The theme for prom night for Miami high school Christopher Columbus student was “Welcome to the Jungle” and the organizer brought in a surprise guest to the dance floor, a caged tiger.
The tiger was wheeled in to the DoubleTree Hotel at the Miami International Airport Friday night to the surprise of the prom guests.
Maria Castellanos, a parent, said the entertainment was inappropriate. Castellanos said she wasn’t just concerned for the safety of the students, but also for the animals, including a tiger.
That tiger was in distress,” she said. “The reason he is pacing up and down and his ears (are) going back is because he is showing you distress.”
The prom’s entertainment also included fire dancers dressed as animals.
The tiger, which was displayed for a few minutes in a cage, was never harmed or in danger, was not forced to perform, was always accompanied by his handlers, and for the great majority of the time, was laying down in a relaxed state, facing away from the audience,” a school spokesperson said.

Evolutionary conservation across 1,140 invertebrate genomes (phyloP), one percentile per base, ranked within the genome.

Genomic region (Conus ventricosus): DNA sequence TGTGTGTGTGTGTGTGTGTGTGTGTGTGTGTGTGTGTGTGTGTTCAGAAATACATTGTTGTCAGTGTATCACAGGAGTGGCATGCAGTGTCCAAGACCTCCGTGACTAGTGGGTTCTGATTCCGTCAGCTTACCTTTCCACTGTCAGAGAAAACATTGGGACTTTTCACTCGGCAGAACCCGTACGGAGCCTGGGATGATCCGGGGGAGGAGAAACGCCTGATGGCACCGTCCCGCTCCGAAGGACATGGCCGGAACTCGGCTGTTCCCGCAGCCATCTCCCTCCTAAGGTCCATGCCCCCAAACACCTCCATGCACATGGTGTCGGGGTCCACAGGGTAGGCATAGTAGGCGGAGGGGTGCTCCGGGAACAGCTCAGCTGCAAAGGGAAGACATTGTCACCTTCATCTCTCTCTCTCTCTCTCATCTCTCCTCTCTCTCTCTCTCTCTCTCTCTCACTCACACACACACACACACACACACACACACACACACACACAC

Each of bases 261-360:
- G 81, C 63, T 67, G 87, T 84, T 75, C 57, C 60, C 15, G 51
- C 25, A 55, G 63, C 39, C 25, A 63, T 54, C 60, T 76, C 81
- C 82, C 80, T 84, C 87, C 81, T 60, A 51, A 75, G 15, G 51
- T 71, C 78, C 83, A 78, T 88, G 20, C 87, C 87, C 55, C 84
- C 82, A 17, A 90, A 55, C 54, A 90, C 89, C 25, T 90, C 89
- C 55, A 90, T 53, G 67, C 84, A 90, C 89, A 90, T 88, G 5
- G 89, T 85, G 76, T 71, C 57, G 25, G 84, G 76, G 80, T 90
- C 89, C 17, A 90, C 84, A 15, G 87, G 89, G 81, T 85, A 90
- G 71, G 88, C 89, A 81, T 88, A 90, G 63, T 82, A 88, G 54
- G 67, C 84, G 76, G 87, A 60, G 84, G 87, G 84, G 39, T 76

But video shows the tiger is seen pacing in the cage while performers use fire to entertain the graduating class.
These animals are not entertainment,” Castellanos said.
School officials contend that several animals — including a lemur, two macaws, an African fennec fox and the tiger — were displayed in a very controlled situation.
But the pictures obtained show those animals and others, such as other birds, used as centerpieces.
The school said the animals were provided by a facility that’s licensed by the Florida Fish and Wildlife Conservation Commission.
But despite credentialed handlers, Castellanos said it’s the message that worries her.
The saddest part of it all is teaching the children that there is no merit to the life of that animal — that that animal doesn’t deserve any better,” Castellanos said.
Principal David Pugh said the school heard from parents.
Some individuals have expressed their sentiments about the use of animals as part of a performance at prom. We recognize this decision has offended some and for that we apologize. Although it was in a controlled environment and handled by professionals approved by the Florida Fish and Wildlife Conservation, we understand how some individuals may be concerned.
Moving forward, we will evaluate our current policies and procedures in the planning and management of school events, including the impact these events have on others. We all have learned a great deal from this experience.